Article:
So, just like beer, people will flock to the place where they know what they are getting before they walk in the door. Again, I’m not sure libraries do well on this front.

Grinders

What do grinders have to do with customer service? They illustrate how getting the small things right really matters in the customer experience. My wife and I are fairly coffee addicted, but are not so over-the-top addicted that we buy green beans and then roast and grind them ourselves. We don’t even want to grind our beans. I know, I know, true coffee snobs just stopped reading, but really, we consume a pound of coffee so quickly that freshness really isn’t a major issue for us. Why have yet another device with a cord on our counter to grind a handful of beans once a day?

But here’s the catch: we do like our coffee to be good and strong, which means having the right grind for the machine. Our go-to device is the ingeniously simple AeroPress, which requires a fine grind–but not espresso fine–to make an optimal cup. What this means is that not just the quality of the coffee, but its grind, matters a lot to us. What we’ve found, sadly, is that the grinders in some of the local grocery stores, including the super basic commercial Bunn grinder everyone knows, provide a very consistent and reliable grind. We’d much rather support local businesses such as Homegrown Hamilton, which roasts some great beans, but has a grinder that after repeated trips hasn’t gotten any better and creates a grind with way too many large chunks. Thankfully, there’s a booth at the local farmer’s market where the owner has good coffee and a magical Bunn grinder, so we have options beyond grocery chains.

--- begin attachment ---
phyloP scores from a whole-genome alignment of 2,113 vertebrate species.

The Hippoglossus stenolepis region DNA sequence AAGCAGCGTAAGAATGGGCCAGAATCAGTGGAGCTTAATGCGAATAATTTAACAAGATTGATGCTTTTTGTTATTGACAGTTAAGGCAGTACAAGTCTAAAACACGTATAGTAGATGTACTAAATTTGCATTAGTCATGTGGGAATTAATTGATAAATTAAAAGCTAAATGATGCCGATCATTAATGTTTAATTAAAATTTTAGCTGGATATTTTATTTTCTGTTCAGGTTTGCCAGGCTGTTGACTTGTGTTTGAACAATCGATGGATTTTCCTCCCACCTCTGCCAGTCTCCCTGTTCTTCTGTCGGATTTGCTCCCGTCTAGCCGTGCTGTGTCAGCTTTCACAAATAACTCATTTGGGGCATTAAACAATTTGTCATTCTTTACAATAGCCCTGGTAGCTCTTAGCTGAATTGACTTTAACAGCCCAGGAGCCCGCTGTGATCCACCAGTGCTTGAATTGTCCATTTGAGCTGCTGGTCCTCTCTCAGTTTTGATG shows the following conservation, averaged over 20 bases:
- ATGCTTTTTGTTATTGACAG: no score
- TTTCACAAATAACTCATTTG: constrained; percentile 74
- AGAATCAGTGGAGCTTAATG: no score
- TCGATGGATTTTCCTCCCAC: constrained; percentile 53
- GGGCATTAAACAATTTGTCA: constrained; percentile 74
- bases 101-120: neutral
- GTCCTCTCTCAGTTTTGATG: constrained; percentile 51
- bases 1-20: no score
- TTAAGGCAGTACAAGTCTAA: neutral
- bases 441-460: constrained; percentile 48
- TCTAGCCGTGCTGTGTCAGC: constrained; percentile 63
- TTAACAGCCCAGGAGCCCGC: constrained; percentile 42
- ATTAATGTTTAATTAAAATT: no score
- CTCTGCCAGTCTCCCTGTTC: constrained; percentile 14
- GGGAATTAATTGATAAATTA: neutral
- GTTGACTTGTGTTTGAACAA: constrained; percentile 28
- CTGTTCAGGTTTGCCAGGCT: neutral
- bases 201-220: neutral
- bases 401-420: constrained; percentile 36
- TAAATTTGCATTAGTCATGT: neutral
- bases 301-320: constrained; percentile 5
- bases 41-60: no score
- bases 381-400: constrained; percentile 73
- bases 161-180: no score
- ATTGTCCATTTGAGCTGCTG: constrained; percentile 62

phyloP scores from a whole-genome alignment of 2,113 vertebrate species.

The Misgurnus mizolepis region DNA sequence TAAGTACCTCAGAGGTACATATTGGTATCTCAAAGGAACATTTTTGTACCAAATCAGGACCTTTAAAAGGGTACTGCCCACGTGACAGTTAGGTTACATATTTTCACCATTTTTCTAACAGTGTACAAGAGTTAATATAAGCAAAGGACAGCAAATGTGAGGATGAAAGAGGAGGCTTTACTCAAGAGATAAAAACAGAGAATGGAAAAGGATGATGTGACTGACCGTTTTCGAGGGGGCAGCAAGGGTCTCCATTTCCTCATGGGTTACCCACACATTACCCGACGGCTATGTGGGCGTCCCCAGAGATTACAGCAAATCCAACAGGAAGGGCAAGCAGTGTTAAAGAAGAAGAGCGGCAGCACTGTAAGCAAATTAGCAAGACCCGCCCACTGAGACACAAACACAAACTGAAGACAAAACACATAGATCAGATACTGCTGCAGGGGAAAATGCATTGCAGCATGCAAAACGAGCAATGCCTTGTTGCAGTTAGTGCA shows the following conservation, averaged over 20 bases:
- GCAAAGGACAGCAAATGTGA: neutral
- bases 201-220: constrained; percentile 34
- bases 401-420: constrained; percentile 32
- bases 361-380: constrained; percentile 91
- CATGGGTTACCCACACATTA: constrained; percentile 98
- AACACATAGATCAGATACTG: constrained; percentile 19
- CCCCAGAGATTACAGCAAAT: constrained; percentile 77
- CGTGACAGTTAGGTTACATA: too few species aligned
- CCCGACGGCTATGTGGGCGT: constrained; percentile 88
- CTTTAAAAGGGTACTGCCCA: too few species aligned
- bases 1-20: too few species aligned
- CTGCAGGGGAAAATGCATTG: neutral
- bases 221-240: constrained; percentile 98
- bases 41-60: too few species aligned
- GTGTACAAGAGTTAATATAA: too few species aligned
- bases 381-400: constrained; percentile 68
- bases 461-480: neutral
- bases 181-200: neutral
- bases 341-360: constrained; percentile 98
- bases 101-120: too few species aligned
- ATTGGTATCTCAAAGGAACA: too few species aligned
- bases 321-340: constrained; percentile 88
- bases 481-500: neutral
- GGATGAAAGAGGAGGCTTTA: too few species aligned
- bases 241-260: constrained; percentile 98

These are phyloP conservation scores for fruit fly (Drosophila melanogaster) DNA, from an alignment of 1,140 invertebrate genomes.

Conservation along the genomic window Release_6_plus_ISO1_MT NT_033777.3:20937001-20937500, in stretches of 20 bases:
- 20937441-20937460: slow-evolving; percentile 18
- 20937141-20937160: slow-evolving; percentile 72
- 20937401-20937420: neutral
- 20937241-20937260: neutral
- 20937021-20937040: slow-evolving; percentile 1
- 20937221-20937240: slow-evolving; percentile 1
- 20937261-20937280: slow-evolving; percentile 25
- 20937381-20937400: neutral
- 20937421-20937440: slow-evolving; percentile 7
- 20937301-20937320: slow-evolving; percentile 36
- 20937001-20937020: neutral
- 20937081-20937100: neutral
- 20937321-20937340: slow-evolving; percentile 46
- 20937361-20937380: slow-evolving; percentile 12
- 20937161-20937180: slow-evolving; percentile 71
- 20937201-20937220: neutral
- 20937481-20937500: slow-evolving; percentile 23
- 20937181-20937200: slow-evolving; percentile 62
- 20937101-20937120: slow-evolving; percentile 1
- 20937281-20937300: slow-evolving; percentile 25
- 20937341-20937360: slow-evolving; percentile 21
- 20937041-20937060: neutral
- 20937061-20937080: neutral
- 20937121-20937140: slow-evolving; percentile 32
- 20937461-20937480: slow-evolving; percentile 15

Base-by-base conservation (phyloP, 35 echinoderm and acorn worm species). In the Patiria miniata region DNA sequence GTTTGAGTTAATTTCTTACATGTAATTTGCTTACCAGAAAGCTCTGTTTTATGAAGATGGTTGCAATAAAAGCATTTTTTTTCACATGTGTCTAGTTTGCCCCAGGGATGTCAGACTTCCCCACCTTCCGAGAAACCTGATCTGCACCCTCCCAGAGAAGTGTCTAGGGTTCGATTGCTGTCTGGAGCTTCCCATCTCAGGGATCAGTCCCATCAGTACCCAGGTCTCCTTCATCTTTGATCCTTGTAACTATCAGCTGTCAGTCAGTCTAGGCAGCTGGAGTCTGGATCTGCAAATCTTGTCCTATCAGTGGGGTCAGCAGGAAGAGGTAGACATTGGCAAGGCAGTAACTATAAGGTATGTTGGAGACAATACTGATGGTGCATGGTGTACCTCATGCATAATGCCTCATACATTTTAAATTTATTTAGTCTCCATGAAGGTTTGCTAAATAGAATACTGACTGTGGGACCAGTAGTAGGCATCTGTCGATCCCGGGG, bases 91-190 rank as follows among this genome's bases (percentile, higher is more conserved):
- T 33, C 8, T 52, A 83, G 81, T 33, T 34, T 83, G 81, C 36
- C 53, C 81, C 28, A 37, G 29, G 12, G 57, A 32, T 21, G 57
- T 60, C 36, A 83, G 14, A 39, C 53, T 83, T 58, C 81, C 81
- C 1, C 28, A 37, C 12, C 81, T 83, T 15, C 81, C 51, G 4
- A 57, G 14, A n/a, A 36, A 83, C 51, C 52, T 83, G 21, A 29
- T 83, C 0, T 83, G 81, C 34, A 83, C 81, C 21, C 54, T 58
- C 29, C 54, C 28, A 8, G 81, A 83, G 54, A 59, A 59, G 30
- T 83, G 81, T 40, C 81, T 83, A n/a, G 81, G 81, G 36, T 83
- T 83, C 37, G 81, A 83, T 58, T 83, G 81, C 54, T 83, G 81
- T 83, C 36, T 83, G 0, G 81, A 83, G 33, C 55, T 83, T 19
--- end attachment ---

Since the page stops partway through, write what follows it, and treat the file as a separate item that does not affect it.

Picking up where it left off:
The lesson: even if you have great products, pay attention to small details in order to win and keep customers.

Libraries

There’s a lot of talk these days about the relevance of libraries and whether they will survive. Let’s bat those aside for a moment and assume that really, it’s higher ed that’s in flux, and as it goes, so too will libraries go. For now and the foreseeable future, we have libraries, so we have to make ourselves relevant to our customers right now. In terms of consistency and attention to small details, we have a long way to go, I think. I don’t pretend to have all the answers, or any answer, but tend to think that they are to be found in doing a better job assessing our services, which means doing more than counting numbers, as well as investing far more in training our staff and building their skills. It’s hard work, but if Starbucks can teach us anything, it’s that if your employees all understand and represent your core business well, the path to success is open.

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2 Comments
  1. July 13, 2012 09:54

    It’s all about customer service, for sure. Of course, getting even two reference librarians to agree on how to answer questions can be impossible. You’ve given me something to think about, regardless.

  2. July 13, 2012 09:57

    Exactly. We’re a bunch of entrepreneurs when it comes to answering questions. Example: when I used to work reference, if someone came up to me and said “the wireless isn’t working,” I should have followed policy and referred them to the IT staff. But I know how to fix it (better than said student IT staff), and am a nice person, so I’d fix it. Now imagine that that same person has an issue three days later and hits a colleague who knows nothing about wireless (but could perhaps knock other questions out of the park where I would just babble platitudes). That’s something of a service train wreck.